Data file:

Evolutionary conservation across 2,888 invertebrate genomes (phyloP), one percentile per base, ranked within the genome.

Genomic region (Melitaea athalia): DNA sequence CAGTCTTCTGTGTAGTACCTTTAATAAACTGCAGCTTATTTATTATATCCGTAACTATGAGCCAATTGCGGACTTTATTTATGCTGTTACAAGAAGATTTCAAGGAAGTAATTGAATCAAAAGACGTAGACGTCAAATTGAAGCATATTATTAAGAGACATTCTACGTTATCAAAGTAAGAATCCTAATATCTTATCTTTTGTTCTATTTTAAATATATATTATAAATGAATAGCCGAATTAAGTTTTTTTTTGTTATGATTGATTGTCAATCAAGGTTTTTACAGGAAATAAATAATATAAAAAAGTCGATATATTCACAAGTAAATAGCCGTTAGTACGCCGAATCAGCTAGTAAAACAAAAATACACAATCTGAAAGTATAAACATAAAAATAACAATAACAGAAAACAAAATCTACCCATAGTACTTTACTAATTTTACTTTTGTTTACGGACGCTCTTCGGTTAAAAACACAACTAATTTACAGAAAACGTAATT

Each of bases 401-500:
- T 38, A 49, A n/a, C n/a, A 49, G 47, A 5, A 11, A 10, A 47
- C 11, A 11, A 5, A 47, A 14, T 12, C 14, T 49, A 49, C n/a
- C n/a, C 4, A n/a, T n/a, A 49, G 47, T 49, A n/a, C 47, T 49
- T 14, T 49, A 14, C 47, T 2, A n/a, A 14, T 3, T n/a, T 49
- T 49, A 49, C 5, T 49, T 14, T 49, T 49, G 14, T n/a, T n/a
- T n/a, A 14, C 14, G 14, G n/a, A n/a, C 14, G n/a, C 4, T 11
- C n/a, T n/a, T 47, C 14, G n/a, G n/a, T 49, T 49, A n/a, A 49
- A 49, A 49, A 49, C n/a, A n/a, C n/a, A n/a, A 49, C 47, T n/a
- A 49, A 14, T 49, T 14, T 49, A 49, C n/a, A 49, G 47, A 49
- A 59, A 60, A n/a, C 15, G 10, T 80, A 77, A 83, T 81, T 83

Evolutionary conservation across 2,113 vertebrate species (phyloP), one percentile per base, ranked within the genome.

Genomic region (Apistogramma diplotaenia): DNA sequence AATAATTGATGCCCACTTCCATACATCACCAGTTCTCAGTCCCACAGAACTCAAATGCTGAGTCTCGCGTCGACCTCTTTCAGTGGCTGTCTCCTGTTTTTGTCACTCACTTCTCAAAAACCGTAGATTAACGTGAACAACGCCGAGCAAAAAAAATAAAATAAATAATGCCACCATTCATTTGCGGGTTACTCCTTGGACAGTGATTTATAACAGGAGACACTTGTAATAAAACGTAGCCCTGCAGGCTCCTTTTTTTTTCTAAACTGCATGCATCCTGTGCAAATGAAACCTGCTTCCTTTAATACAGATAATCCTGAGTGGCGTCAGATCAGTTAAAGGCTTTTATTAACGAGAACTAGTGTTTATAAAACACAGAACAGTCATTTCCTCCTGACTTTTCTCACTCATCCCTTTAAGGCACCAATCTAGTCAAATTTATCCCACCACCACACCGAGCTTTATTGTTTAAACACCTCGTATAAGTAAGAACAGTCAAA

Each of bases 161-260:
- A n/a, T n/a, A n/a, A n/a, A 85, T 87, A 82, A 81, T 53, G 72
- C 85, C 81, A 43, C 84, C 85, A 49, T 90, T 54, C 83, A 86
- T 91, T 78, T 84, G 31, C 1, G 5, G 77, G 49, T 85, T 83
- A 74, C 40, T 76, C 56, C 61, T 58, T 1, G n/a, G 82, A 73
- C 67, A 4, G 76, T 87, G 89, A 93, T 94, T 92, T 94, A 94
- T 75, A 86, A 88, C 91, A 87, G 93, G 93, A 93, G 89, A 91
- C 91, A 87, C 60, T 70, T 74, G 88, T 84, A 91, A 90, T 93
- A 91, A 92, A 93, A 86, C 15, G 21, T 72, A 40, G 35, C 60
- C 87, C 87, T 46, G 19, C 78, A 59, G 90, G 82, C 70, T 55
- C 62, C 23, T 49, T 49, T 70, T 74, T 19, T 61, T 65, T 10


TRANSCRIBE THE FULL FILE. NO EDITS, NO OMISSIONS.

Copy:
Evolutionary conservation across 2,888 invertebrate genomes (phyloP), one percentile per base, ranked within the genome.

Genomic region (Melitaea athalia): DNA sequence CAGTCTTCTGTGTAGTACCTTTAATAAACTGCAGCTTATTTATTATATCCGTAACTATGAGCCAATTGCGGACTTTATTTATGCTGTTACAAGAAGATTTCAAGGAAGTAATTGAATCAAAAGACGTAGACGTCAAATTGAAGCATATTATTAAGAGACATTCTACGTTATCAAAGTAAGAATCCTAATATCTTATCTTTTGTTCTATTTTAAATATATATTATAAATGAATAGCCGAATTAAGTTTTTTTTTGTTATGATTGATTGTCAATCAAGGTTTTTACAGGAAATAAATAATATAAAAAAGTCGATATATTCACAAGTAAATAGCCGTTAGTACGCCGAATCAGCTAGTAAAACAAAAATACACAATCTGAAAGTATAAACATAAAAATAACAATAACAGAAAACAAAATCTACCCATAGTACTTTACTAATTTTACTTTTGTTTACGGACGCTCTTCGGTTAAAAACACAACTAATTTACAGAAAACGTAATT

Each of bases 401-500:
- T 38, A 49, A n/a, C n/a, A 49, G 47, A 5, A 11, A 10, A 47
- C 11, A 11, A 5, A 47, A 14, T 12, C 14, T 49, A 49, C n/a
- C n/a, C 4, A n/a, T n/a, A 49, G 47, T 49, A n/a, C 47, T 49
- T 14, T 49, A 14, C 47, T 2, A n/a, A 14, T 3, T n/a, T 49
- T 49, A 49, C 5, T 49, T 14, T 49, T 49, G 14, T n/a, T n/a
- T n/a, A 14, C 14, G 14, G n/a, A n/a, C 14, G n/a, C 4, T 11
- C n/a, T n/a, T 47, C 14, G n/a, G n/a, T 49, T 49, A n/a, A 49
- A 49, A 49, A 49, C n/a, A n/a, C n/a, A n/a, A 49, C 47, T n/a
- A 49, A 14, T 49, T 14, T 49, A 49, C n/a, A 49, G 47, A 49
- A 59, A 60, A n/a, C 15, G 10, T 80, A 77, A 83, T 81, T 83

Evolutionary conservation across 2,113 vertebrate species (phyloP), one percentile per base, ranked within the genome.

Genomic region (Apistogramma diplotaenia): DNA sequence AATAATTGATGCCCACTTCCATACATCACCAGTTCTCAGTCCCACAGAACTCAAATGCTGAGTCTCGCGTCGACCTCTTTCAGTGGCTGTCTCCTGTTTTTGTCACTCACTTCTCAAAAACCGTAGATTAACGTGAACAACGCCGAGCAAAAAAAATAAAATAAATAATGCCACCATTCATTTGCGGGTTACTCCTTGGACAGTGATTTATAACAGGAGACACTTGTAATAAAACGTAGCCCTGCAGGCTCCTTTTTTTTTCTAAACTGCATGCATCCTGTGCAAATGAAACCTGCTTCCTTTAATACAGATAATCCTGAGTGGCGTCAGATCAGTTAAAGGCTTTTATTAACGAGAACTAGTGTTTATAAAACACAGAACAGTCATTTCCTCCTGACTTTTCTCACTCATCCCTTTAAGGCACCAATCTAGTCAAATTTATCCCACCACCACACCGAGCTTTATTGTTTAAACACCTCGTATAAGTAAGAACAGTCAAA

Each of bases 161-260:
- A n/a, T n/a, A n/a, A n/a, A 85, T 87, A 82, A 81, T 53, G 72
- C 85, C 81, A 43, C 84, C 85, A 49, T 90, T 54, C 83, A 86
- T 91, T 78, T 84, G 31, C 1, G 5, G 77, G 49, T 85, T 83
- A 74, C 40, T 76, C 56, C 61, T 58, T 1, G n/a, G 82, A 73
- C 67, A 4, G 76, T 87, G 89, A 93, T 94, T 92, T 94, A 94
- T 75, A 86, A 88, C 91, A 87, G 93, G 93, A 93, G 89, A 91
- C 91, A 87, C 60, T 70, T 74, G 88, T 84, A 91, A 90, T 93
- A 91, A 92, A 93, A 86, C 15, G 21, T 72, A 40, G 35, C 60
- C 87, C 87, T 46, G 19, C 78, A 59, G 90, G 82, C 70, T 55
- C 62, C 23, T 49, T 49, T 70, T 74, T 19, T 61, T 65, T 10